Fear – Why do we have it and when is it too much?

A feeling that feels like a wall. Once it’s there, you can’t overcome it and certainly can’t understand it. Completely irrational and uncontrollable. It affects our thinking all the way to physical functions. The heartbeat and breathing increase, adrenaline is released, muscles tense, the mouth becomes dry, the hands sweaty. Standing and sitting calmly is not possible, the gaze is tunneled and acoustic perception is reduced. The body is in fight and flight mode and attuned to danger. Once this happens, it is sometimes difficult to get out of the situation. To ignore it makes little sense, because our body is stronger.

The first thing that can help is to accept it and perceive it for what it is: a protective mechanism. The question is, what triggers it and when does it occur?


Why is a visit to the dentist so stressful?                                                                                                                                                         

 You may have already had a bad experience in the past.
– The pain memory remembers an unpleasant experience.
– Fear of developing pain that you can’t control.
– The feeling of being at the mercy.
– The shame of knowing that your dental health is poor and that many treatments are necessary.
– Lack of confidence because you don’t have a dental office you trust.
– Experiences such as sexual abuse and mistreatment can make this visit especially difficult.


Don’t have a practice you’re comfortable with and fail to find and put it off again until later?

– Ask friends and acquaintances if they can recommend a practice.
– Make an appointment for a consultation.
– A video consultation can be a first step in getting to know each other and clarifying questions.


Planning the appointment, what to consider?

– Find a day when you don’t have additional stressful situations or are pressed for time.
– Allow enough time to move at a pace that is comfortable for you.
– Try to distract yourself on the way with positive impressions and thoughts: listen to music or a podcast.
– Work on your mindset: you are doing this for yourself and your health. Your actions determine your future.


What can you do if you panic?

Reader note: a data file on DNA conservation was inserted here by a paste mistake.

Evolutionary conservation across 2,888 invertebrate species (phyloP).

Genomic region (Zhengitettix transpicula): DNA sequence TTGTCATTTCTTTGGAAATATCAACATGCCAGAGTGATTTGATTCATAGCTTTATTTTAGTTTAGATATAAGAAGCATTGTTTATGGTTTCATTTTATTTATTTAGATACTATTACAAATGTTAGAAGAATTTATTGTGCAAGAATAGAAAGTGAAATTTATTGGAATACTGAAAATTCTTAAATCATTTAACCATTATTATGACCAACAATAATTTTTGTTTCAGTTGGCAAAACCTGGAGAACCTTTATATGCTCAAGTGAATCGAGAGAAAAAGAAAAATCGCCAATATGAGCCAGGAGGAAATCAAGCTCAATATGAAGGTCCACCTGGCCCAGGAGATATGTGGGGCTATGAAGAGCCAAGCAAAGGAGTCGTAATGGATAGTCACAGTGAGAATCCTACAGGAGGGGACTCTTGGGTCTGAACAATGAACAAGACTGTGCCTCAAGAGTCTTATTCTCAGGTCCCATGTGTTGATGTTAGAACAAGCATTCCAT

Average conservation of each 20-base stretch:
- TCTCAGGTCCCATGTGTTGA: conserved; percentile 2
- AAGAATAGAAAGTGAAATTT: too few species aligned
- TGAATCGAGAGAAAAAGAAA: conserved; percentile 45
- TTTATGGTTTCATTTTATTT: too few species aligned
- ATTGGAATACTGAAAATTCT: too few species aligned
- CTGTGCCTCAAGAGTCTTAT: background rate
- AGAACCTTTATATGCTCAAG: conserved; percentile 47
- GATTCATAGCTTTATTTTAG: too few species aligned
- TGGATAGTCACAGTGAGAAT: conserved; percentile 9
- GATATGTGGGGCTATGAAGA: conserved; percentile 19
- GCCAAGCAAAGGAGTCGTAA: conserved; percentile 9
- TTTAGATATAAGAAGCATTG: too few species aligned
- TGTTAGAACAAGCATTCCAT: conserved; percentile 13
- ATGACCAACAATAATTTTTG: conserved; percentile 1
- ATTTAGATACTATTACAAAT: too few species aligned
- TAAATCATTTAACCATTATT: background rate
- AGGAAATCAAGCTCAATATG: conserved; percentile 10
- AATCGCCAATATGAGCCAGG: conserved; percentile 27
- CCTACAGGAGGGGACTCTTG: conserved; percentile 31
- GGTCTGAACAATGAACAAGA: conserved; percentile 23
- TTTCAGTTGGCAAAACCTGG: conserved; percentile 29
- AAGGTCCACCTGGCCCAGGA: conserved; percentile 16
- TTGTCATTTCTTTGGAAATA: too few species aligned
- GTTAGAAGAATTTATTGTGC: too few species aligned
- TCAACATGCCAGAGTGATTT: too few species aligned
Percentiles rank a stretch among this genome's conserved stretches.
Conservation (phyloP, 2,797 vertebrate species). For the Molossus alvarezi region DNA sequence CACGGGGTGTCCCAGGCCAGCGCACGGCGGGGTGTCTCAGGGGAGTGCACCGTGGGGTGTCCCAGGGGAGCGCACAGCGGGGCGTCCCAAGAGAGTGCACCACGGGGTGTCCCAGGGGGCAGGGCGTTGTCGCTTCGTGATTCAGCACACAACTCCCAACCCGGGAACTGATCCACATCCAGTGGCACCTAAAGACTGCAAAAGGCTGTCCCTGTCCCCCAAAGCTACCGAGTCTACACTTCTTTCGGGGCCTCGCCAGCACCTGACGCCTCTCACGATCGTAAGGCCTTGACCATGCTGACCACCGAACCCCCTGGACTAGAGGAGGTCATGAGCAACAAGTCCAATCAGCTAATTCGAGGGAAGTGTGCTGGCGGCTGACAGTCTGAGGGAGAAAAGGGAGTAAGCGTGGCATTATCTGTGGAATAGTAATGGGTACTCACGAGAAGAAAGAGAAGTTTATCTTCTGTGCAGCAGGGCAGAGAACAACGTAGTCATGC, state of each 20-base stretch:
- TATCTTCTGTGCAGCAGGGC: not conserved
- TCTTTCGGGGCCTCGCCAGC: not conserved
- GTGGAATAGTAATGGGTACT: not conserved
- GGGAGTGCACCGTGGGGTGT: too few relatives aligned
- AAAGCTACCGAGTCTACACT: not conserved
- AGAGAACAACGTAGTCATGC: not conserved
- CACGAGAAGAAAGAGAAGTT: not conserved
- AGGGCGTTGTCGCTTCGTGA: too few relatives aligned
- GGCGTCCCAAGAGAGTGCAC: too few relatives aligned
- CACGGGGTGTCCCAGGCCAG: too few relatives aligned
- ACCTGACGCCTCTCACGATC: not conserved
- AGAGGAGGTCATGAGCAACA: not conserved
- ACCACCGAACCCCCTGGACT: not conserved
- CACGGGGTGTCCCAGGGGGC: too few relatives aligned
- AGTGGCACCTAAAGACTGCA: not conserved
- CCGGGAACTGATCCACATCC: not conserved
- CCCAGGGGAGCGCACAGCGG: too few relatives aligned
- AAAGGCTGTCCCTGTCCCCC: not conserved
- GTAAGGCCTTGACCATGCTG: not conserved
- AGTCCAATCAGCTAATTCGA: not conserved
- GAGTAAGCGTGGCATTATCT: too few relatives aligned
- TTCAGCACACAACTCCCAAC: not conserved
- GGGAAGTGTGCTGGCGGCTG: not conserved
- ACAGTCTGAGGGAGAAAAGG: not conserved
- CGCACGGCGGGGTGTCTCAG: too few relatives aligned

Breathe in through your nose for a count of 4 and hold for another 4 seconds. Breathe out through the mouth while counting to 4. This so-called box breathing technique helps your body communicate through breathing that everything is okay.

During the treatment you can use the following technique in extreme situations: Focus on three sensory perceptions.
What do I feel under my body? I notice the heaviness and feel the chair I am lying on. I can feel the texture of the chair with my hands.
2. what do i hear? I hear the music. What song is it? Repeat silently in your head what you hear: the music, the voices, a phone ringing.
3. what do i see? I see the lamp. What does the lamp look like? Do you see anything else?


What else can help?

– Bring yourself headphones, earbuds and listen to your favorite podcast or music
– Calm yourself with your hands: a bracelet or something you hold in your hand and you can keep running your fingers down/pressing it
– Mental support: bring a companion to the first two appointments and feel more confident that way.


If these tips are not enough and you already feel so paralyzed by your anxiety, then it is important to perceive professional support. Cognitive behavioral therapy by a psychologist can successfully treat and reduce anxiety disorders.

It is important to know that we are by your side at all times and have both the professional and social-emotional skills to support you in the best possible way. We have already taken away the fear from many people and think it is no reason to feel bad. It is also a sense of achievement for us and we are interested in your health and your personal path.